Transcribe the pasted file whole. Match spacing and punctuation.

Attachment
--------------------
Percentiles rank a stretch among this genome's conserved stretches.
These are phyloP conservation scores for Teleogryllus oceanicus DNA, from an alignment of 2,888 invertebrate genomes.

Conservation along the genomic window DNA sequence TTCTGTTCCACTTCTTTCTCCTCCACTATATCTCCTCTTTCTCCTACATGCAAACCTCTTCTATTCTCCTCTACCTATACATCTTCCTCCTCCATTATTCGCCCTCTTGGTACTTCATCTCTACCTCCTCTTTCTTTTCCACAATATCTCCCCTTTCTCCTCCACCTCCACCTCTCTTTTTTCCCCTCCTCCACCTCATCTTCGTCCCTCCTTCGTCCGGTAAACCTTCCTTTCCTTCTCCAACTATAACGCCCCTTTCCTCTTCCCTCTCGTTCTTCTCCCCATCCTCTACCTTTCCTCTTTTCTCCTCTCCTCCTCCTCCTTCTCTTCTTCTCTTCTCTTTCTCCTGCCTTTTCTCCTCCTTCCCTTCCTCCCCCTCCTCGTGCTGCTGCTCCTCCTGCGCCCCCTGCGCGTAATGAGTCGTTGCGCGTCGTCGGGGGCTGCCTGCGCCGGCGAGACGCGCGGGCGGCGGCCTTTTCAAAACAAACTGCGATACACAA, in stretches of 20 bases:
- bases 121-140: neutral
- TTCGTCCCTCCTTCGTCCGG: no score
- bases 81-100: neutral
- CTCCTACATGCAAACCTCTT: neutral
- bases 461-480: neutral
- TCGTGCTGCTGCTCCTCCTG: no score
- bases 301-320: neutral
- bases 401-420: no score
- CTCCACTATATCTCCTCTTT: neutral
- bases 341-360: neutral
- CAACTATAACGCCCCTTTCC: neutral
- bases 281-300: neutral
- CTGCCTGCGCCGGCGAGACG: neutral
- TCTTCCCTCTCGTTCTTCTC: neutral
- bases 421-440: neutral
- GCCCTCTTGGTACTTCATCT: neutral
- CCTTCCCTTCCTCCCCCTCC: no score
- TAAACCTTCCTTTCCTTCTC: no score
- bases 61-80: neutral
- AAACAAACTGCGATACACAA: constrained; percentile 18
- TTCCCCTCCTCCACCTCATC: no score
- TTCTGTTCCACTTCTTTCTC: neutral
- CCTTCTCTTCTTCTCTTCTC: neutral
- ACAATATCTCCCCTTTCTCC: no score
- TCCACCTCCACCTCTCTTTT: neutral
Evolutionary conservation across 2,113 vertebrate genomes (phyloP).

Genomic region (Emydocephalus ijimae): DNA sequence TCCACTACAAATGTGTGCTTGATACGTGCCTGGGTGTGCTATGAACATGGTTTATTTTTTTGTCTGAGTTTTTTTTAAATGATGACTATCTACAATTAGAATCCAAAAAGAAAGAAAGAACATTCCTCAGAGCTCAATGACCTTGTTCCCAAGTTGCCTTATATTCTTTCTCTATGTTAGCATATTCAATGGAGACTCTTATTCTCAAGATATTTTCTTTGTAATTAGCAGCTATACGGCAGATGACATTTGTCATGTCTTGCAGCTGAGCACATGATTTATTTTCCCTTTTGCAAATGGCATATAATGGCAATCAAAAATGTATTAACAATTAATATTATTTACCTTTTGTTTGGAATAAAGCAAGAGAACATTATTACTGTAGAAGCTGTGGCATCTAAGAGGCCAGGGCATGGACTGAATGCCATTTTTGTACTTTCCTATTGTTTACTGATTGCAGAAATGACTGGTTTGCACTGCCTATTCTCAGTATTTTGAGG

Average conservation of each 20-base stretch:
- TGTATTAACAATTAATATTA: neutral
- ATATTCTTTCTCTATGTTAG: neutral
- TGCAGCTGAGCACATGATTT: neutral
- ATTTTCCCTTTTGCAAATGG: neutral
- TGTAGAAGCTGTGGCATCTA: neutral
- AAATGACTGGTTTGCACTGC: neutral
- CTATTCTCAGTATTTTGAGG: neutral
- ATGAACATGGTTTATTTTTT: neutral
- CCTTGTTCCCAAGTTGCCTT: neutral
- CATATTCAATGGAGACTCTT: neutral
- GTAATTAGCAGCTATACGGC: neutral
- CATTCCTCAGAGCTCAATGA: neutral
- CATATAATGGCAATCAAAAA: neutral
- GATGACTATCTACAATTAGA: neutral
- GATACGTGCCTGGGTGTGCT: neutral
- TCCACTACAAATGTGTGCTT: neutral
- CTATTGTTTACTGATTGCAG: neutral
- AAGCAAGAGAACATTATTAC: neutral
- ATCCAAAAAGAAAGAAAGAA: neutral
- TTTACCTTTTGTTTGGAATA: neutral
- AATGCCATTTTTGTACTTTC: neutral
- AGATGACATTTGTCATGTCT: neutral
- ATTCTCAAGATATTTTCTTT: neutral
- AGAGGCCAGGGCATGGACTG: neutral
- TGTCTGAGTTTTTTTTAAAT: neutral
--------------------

Percentiles rank a stretch among this genome's conserved stretches.
These are phyloP conservation scores for Teleogryllus oceanicus DNA, from an alignment of 2,888 invertebrate genomes.

Conservation along the genomic window DNA sequence TTCTGTTCCACTTCTTTCTCCTCCACTATATCTCCTCTTTCTCCTACATGCAAACCTCTTCTATTCTCCTCTACCTATACATCTTCCTCCTCCATTATTCGCCCTCTTGGTACTTCATCTCTACCTCCTCTTTCTTTTCCACAATATCTCCCCTTTCTCCTCCACCTCCACCTCTCTTTTTTCCCCTCCTCCACCTCATCTTCGTCCCTCCTTCGTCCGGTAAACCTTCCTTTCCTTCTCCAACTATAACGCCCCTTTCCTCTTCCCTCTCGTTCTTCTCCCCATCCTCTACCTTTCCTCTTTTCTCCTCTCCTCCTCCTCCTTCTCTTCTTCTCTTCTCTTTCTCCTGCCTTTTCTCCTCCTTCCCTTCCTCCCCCTCCTCGTGCTGCTGCTCCTCCTGCGCCCCCTGCGCGTAATGAGTCGTTGCGCGTCGTCGGGGGCTGCCTGCGCCGGCGAGACGCGCGGGCGGCGGCCTTTTCAAAACAAACTGCGATACACAA, in stretches of 20 bases:
- bases 121-140: neutral
- TTCGTCCCTCCTTCGTCCGG: no score
- bases 81-100: neutral
- CTCCTACATGCAAACCTCTT: neutral
- bases 461-480: neutral
- TCGTGCTGCTGCTCCTCCTG: no score
- bases 301-320: neutral
- bases 401-420: no score
- CTCCACTATATCTCCTCTTT: neutral
- bases 341-360: neutral
- CAACTATAACGCCCCTTTCC: neutral
- bases 281-300: neutral
- CTGCCTGCGCCGGCGAGACG: neutral
- TCTTCCCTCTCGTTCTTCTC: neutral
- bases 421-440: neutral
- GCCCTCTTGGTACTTCATCT: neutral
- CCTTCCCTTCCTCCCCCTCC: no score
- TAAACCTTCCTTTCCTTCTC: no score
- bases 61-80: neutral
- AAACAAACTGCGATACACAA: constrained; percentile 18
- TTCCCCTCCTCCACCTCATC: no score
- TTCTGTTCCACTTCTTTCTC: neutral
- CCTTCTCTTCTTCTCTTCTC: neutral
- ACAATATCTCCCCTTTCTCC: no score
- TCCACCTCCACCTCTCTTTT: neutral
Evolutionary conservation across 2,113 vertebrate genomes (phyloP).

Genomic region (Emydocephalus ijimae): DNA sequence TCCACTACAAATGTGTGCTTGATACGTGCCTGGGTGTGCTATGAACATGGTTTATTTTTTTGTCTGAGTTTTTTTTAAATGATGACTATCTACAATTAGAATCCAAAAAGAAAGAAAGAACATTCCTCAGAGCTCAATGACCTTGTTCCCAAGTTGCCTTATATTCTTTCTCTATGTTAGCATATTCAATGGAGACTCTTATTCTCAAGATATTTTCTTTGTAATTAGCAGCTATACGGCAGATGACATTTGTCATGTCTTGCAGCTGAGCACATGATTTATTTTCCCTTTTGCAAATGGCATATAATGGCAATCAAAAATGTATTAACAATTAATATTATTTACCTTTTGTTTGGAATAAAGCAAGAGAACATTATTACTGTAGAAGCTGTGGCATCTAAGAGGCCAGGGCATGGACTGAATGCCATTTTTGTACTTTCCTATTGTTTACTGATTGCAGAAATGACTGGTTTGCACTGCCTATTCTCAGTATTTTGAGG

Average conservation of each 20-base stretch:
- TGTATTAACAATTAATATTA: neutral
- ATATTCTTTCTCTATGTTAG: neutral
- TGCAGCTGAGCACATGATTT: neutral
- ATTTTCCCTTTTGCAAATGG: neutral
- TGTAGAAGCTGTGGCATCTA: neutral
- AAATGACTGGTTTGCACTGC: neutral
- CTATTCTCAGTATTTTGAGG: neutral
- ATGAACATGGTTTATTTTTT: neutral
- CCTTGTTCCCAAGTTGCCTT: neutral
- CATATTCAATGGAGACTCTT: neutral
- GTAATTAGCAGCTATACGGC: neutral
- CATTCCTCAGAGCTCAATGA: neutral
- CATATAATGGCAATCAAAAA: neutral
- GATGACTATCTACAATTAGA: neutral
- GATACGTGCCTGGGTGTGCT: neutral
- TCCACTACAAATGTGTGCTT: neutral
- CTATTGTTTACTGATTGCAG: neutral
- AAGCAAGAGAACATTATTAC: neutral
- ATCCAAAAAGAAAGAAAGAA: neutral
- TTTACCTTTTGTTTGGAATA: neutral
- AATGCCATTTTTGTACTTTC: neutral
- AGATGACATTTGTCATGTCT: neutral
- ATTCTCAAGATATTTTCTTT: neutral
- AGAGGCCAGGGCATGGACTG: neutral
- TGTCTGAGTTTTTTTTAAAT: neutral